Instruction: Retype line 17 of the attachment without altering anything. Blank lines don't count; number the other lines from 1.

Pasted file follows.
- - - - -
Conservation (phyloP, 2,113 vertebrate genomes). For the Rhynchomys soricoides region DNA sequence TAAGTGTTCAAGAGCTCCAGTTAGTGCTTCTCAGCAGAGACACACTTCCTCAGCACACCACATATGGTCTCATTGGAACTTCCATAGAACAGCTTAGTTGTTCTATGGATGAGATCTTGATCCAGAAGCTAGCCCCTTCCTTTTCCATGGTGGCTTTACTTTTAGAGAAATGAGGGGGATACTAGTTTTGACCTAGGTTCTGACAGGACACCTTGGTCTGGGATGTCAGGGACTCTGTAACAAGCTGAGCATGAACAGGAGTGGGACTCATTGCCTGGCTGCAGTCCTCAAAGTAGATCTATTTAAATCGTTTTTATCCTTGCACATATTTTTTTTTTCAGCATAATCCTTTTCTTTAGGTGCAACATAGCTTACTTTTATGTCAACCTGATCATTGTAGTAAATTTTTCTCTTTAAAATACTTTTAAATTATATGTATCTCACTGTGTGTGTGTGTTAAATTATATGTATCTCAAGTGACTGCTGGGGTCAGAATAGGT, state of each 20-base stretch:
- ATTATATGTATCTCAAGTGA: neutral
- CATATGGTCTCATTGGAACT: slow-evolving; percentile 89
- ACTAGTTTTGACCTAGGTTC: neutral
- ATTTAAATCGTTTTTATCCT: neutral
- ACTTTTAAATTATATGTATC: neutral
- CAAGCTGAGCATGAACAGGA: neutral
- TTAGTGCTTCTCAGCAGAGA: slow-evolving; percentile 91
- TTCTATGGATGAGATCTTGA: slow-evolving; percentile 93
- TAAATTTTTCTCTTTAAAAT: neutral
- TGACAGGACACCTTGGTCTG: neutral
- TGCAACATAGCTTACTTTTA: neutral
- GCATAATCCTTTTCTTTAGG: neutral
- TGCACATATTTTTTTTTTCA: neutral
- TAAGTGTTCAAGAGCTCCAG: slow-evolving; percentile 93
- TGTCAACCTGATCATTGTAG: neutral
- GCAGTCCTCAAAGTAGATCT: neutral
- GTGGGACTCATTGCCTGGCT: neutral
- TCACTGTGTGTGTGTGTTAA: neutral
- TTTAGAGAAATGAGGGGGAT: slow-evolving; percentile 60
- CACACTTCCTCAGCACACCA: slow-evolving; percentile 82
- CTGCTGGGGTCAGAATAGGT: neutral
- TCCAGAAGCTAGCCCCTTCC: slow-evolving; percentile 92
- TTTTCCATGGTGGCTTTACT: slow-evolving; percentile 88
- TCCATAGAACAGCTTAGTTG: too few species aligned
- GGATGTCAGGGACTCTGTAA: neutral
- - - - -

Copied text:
- GCAGTCCTCAAAGTAGATCT: neutral